Isn’t it fantastic that refs are blowing forward passes again, writes ZELIM NEL.
It’s been some years since rugby bosses tweaked the laws to legalise forward passes as part of their quest to sell the game as an attack-dominated, try-scoring shootout.
For a sports marketer, there’s nothing more crushing than a thrilling try being negated by pesky rules, like the one that is arguably most central to rugby’s unique offering.
The result is that ‘tries’ have been awarded from passes that blatantly carried the ball towards the tryline. Carnival sports consumers have reacted with the sought-after clicks, but it’s been nauseating for deep-rooted, lifelong fans who tune in for a traditional rugby contest.
Clearly, some referees have also had their fill of the malarkey. On Sunday, Blues No 8 Akira Ioane made a break up the right touchline at Eden Park, drew a defender and zipped the ball 20 metres inside to his brother Rieko, who streaked away for the try.
However, by the time the ball had completed the trip from Akira to Rieko, it had travelled more than five metres towards the Highlanders tryline. Ref Mike Fraser had a quick look at the replay and called play back.
Social media melted as the discussion dived into semantics around anatomical intricacies and ‘physics’, neither of which the sport’s founders ever factored into determining whether a pass had travelled forward.
Supporters of legalising forward passes justify their position by citing the irresistible impact of inertia.
Let’s just pretend for a second that an external force is the reason the ball travelled forward – where else do we accept that as an excuse for a lack of accuracy?
When a well-taken penalty attempt is pushed wide left by a crosswind, do the touch judges determine the wind was to blame and raise their flags? What about when inertia limits a tight forward’s ability to change direction and tackle a hot-stepping wing – must the speedster come back to where he would have been tackled and place the ball?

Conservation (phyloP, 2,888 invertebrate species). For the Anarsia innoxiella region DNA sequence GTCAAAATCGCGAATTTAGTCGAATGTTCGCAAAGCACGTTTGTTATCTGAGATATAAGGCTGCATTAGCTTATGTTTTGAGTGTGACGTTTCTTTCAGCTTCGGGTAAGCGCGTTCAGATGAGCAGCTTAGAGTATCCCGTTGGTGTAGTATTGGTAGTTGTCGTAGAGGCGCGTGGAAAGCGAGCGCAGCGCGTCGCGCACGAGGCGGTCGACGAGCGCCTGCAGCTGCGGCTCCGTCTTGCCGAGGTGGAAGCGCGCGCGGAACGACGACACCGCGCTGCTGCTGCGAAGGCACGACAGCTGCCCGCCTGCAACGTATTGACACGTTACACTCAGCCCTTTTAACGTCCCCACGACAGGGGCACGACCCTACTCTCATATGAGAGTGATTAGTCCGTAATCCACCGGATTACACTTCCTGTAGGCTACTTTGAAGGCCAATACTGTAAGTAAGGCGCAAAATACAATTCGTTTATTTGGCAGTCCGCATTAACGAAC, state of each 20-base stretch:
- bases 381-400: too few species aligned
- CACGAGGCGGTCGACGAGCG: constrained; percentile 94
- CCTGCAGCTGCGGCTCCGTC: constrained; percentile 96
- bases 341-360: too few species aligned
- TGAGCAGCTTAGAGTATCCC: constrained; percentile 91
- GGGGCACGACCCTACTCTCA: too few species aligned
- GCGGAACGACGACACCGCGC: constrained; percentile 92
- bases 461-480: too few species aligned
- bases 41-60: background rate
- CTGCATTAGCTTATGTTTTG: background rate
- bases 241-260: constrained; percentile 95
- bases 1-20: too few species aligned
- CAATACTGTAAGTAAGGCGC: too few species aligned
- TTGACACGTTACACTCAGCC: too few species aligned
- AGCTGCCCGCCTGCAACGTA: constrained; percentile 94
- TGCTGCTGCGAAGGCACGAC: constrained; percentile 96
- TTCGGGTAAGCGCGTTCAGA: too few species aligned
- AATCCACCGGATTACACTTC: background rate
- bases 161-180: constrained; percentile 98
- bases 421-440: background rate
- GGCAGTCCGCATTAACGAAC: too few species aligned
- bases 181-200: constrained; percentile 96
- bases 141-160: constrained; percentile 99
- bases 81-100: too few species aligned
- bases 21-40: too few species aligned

Why is it that these examples are deemed ridiculous, but when a ball is passed forward we are expected to accept that it is the result of forces the player could not compensate for?
The reality is that inertia is not primarily the reason why Akira’s pass was forward. The four key factors at play were the speed of the pass, the distance to the receiver, and the depth and speed of the receiver.
The bottom line is that if Rieko had been standing still at the time Akira passed the ball, the No 8 would have been able to draw on decades of passing experience to triangulate the distance and depth of his brother and hit that target with his pass. What put the ball on a forward flight pattern was the fact that Akira calculated where Rieko – travelling at speed – would be by the time the ball had travelled 20m.
During the roughly 1.5 seconds the ball was in the air, Rieko ran from around the Blues’ 45m to the Highlanders’ 41m mark. The ball was passed from the Highlanders’ 49.
Realistically, the only way to complete a pass of that speed in those circumstances, without it travelling forward, is for the receiver to check his depth or speed because Akira’s sights were set on Rieko, not a point on the field.
As shown by this incident, the fallacy that the receiver need only be behind the passer at the time of the pass is exposed the further the receiver is from the passer, and the faster he is running on to the pass, because the passer has to factor in the time that the ball is in the air.
Won’t this make it much more difficult to score tries? Absolutely!
But summiting Mount Everest wouldn’t be something you put on your CV if there was an elevator to the top. What makes tries so special is that they’re difficult to score. Turning a blind eye to forward passes devalues the feat and gnaws away at the fabric of the game.
Kudos, Mike Fraser – keep up the good work!